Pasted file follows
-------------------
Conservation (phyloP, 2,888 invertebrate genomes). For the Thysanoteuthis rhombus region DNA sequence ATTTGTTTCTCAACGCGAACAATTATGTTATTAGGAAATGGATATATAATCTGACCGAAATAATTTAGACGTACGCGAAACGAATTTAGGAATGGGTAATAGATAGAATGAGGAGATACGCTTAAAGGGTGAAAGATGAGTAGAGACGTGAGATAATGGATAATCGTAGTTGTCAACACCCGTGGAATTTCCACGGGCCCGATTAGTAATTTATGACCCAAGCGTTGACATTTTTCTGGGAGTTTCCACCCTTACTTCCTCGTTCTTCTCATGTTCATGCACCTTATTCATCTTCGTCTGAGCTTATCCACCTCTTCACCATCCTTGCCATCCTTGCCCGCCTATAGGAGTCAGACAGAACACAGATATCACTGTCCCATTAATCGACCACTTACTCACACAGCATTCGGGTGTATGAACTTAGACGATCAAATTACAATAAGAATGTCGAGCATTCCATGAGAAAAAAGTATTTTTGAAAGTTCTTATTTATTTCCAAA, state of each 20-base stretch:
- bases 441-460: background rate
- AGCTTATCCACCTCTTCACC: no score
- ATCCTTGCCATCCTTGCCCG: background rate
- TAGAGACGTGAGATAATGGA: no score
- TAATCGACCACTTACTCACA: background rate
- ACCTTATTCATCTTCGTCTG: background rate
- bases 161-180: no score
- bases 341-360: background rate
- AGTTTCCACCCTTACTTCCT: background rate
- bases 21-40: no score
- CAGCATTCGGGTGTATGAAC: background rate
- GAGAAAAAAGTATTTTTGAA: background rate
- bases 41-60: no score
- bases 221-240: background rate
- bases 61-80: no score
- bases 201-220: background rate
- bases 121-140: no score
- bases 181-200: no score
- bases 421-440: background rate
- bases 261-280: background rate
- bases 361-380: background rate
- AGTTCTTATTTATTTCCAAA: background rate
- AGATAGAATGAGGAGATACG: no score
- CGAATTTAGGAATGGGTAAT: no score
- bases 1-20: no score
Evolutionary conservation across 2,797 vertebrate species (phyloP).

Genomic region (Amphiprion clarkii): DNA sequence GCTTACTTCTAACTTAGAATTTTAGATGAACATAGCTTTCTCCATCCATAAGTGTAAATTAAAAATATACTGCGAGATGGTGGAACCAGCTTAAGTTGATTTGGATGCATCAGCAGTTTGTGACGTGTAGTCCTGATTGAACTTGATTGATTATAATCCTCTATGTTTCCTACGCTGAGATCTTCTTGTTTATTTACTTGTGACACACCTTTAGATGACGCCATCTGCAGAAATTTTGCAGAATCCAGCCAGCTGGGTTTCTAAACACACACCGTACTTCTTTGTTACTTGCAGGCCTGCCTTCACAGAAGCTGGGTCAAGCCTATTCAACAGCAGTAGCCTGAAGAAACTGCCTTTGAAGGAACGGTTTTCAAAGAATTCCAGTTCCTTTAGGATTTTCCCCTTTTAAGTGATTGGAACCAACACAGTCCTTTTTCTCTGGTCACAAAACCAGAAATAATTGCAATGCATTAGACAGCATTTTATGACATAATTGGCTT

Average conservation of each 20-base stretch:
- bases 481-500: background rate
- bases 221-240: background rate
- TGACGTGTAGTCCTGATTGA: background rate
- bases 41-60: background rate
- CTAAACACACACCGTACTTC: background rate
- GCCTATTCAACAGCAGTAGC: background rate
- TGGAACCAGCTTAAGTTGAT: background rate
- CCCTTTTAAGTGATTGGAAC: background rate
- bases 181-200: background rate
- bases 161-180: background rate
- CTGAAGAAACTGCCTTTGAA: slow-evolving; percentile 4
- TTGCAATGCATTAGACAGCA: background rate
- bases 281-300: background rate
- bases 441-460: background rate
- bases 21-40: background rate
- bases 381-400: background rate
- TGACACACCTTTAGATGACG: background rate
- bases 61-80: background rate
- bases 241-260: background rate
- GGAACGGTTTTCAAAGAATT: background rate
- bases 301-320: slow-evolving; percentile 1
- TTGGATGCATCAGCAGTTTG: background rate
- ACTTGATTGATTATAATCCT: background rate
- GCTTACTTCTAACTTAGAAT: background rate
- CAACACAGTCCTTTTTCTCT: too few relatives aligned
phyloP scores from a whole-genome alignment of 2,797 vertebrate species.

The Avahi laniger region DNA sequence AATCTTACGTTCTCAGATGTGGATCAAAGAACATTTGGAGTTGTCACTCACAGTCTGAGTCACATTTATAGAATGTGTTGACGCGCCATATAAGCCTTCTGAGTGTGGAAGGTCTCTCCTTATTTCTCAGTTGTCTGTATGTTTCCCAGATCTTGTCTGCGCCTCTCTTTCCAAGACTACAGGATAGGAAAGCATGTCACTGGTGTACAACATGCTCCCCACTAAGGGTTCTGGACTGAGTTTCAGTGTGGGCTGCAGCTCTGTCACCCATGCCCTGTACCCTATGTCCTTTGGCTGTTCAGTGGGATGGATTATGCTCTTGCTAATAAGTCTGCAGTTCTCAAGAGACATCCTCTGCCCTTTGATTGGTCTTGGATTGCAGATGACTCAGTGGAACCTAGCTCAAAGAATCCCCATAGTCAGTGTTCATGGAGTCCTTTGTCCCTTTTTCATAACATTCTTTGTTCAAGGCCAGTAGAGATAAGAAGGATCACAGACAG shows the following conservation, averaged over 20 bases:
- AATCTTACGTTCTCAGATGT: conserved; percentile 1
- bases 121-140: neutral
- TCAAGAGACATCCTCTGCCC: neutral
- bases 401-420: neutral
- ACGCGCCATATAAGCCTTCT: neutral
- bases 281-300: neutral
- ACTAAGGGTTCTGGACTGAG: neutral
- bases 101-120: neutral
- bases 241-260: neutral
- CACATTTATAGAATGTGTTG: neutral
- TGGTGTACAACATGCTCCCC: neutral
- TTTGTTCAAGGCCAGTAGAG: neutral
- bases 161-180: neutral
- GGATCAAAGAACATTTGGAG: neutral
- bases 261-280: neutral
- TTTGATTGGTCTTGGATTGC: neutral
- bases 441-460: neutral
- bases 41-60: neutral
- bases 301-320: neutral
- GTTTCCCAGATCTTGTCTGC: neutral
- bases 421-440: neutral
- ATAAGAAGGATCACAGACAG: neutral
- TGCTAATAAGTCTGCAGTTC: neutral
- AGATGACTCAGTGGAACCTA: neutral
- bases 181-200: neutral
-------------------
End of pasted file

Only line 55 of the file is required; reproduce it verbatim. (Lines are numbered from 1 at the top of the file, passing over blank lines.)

phyloP scores from a whole-genome alignment of 2,797 vertebrate species.